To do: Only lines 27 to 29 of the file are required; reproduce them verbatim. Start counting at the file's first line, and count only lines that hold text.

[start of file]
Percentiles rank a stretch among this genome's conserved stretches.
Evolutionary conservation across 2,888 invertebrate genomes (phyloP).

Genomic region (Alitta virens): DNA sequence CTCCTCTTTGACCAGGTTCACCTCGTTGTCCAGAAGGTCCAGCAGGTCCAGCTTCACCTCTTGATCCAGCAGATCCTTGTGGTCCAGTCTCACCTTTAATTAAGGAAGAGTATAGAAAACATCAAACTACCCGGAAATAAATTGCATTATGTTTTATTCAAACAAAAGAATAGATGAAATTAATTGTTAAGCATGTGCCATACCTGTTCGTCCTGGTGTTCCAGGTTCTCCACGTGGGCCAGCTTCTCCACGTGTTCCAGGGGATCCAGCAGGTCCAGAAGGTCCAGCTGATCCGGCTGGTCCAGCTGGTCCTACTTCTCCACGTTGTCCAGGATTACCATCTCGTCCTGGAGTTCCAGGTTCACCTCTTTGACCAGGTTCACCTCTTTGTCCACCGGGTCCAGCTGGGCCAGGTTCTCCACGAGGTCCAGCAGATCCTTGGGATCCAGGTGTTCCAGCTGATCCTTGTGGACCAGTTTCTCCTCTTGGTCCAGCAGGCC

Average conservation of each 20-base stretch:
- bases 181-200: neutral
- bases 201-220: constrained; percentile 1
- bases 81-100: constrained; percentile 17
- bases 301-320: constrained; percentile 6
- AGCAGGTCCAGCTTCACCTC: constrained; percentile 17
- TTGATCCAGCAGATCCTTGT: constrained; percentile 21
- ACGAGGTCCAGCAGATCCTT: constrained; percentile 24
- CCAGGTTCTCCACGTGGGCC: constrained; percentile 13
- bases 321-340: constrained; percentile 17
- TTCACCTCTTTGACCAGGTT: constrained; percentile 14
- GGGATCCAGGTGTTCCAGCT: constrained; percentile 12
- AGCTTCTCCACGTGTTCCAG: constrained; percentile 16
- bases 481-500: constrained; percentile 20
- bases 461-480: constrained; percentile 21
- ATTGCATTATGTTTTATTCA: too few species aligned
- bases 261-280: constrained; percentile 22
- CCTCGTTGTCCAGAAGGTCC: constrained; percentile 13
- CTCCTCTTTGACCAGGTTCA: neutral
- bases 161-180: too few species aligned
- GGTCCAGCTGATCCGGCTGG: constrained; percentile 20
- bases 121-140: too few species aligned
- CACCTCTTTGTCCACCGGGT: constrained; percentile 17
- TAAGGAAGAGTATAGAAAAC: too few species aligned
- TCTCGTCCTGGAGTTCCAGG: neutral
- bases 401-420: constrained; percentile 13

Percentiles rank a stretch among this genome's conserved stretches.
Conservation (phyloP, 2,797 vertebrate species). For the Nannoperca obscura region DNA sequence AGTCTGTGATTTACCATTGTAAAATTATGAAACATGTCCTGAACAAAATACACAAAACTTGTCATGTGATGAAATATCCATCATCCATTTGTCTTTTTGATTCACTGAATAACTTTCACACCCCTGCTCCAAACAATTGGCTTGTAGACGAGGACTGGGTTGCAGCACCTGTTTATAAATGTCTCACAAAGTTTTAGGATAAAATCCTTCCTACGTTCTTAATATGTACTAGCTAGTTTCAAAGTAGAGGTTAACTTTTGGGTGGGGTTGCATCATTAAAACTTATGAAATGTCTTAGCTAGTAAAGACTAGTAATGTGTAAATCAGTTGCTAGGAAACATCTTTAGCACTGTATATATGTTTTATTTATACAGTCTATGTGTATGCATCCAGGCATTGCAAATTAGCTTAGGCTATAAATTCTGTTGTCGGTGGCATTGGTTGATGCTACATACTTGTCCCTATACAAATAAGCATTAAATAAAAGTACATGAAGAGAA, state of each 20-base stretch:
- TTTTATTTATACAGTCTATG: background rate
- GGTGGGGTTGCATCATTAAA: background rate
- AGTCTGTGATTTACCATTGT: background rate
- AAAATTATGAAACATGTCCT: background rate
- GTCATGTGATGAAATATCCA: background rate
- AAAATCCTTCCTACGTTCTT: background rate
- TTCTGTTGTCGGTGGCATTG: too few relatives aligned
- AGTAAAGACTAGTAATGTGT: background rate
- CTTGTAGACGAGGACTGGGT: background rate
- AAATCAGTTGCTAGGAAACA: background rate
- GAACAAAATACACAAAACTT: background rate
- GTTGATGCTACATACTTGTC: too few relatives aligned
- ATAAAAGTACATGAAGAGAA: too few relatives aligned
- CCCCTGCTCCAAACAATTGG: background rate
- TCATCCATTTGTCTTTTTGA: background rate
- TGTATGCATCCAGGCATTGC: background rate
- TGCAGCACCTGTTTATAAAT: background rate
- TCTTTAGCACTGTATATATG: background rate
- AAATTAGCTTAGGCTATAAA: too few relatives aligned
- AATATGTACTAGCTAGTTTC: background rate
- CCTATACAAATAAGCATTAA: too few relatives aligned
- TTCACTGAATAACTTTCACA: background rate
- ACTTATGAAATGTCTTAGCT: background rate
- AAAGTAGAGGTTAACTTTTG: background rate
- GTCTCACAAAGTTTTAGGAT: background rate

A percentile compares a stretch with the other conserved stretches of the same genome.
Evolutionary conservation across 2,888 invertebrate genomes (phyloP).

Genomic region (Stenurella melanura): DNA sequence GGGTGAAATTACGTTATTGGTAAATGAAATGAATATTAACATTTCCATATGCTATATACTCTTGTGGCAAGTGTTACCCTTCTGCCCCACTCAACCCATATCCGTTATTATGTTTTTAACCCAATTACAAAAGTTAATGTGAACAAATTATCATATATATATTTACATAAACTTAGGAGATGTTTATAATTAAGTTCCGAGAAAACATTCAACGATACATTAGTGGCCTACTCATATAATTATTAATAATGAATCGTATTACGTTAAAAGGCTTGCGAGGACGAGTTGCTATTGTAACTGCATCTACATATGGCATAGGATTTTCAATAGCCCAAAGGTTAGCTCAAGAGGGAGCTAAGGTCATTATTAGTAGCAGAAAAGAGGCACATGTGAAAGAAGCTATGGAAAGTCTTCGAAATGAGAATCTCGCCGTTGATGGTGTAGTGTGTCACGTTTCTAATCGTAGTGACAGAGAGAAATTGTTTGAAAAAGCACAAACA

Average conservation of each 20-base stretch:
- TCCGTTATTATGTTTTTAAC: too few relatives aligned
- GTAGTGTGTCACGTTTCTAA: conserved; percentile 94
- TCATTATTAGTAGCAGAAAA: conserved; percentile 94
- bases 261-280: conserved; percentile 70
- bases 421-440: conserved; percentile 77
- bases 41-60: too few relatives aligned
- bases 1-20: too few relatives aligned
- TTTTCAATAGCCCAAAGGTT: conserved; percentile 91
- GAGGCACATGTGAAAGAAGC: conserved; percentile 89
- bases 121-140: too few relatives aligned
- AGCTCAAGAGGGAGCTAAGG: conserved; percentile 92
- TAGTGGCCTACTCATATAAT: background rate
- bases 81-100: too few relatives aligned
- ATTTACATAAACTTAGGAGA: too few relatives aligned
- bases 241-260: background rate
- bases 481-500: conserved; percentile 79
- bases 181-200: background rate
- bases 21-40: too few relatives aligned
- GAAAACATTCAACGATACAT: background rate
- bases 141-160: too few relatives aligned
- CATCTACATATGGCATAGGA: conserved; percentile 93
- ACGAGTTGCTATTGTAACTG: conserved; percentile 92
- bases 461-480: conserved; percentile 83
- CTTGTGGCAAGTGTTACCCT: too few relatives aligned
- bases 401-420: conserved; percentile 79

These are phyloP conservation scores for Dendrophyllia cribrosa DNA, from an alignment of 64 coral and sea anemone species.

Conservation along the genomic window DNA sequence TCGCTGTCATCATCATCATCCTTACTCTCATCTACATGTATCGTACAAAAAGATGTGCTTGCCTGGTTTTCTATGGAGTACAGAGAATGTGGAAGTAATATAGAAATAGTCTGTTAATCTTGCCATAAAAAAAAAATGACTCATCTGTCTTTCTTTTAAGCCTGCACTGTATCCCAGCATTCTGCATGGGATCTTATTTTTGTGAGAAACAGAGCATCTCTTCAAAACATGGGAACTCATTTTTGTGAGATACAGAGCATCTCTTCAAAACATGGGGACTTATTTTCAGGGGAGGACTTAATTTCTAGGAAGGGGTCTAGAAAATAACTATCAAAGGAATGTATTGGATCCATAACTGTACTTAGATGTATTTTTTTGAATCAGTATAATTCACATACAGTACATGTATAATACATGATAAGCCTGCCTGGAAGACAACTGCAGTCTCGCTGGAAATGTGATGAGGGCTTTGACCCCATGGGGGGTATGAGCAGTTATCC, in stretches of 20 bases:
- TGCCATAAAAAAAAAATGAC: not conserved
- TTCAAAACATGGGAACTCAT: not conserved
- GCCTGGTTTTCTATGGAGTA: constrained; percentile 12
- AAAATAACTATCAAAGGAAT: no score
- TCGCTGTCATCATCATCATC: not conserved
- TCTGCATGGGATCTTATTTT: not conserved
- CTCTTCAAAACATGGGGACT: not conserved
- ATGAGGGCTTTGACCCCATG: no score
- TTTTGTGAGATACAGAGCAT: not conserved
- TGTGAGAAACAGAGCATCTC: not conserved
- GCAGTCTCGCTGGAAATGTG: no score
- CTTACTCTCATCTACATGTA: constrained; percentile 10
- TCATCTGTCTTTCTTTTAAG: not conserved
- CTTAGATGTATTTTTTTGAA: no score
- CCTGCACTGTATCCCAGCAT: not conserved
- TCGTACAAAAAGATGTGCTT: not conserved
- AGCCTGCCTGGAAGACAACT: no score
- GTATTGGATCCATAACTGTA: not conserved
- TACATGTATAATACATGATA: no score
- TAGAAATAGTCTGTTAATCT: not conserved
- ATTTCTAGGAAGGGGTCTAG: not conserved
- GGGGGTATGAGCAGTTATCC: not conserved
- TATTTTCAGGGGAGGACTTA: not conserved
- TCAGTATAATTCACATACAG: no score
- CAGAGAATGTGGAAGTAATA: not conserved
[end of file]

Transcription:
- TAAGGAAGAGTATAGAAAAC: too few species aligned
- TCTCGTCCTGGAGTTCCAGG: neutral
- bases 401-420: constrained; percentile 13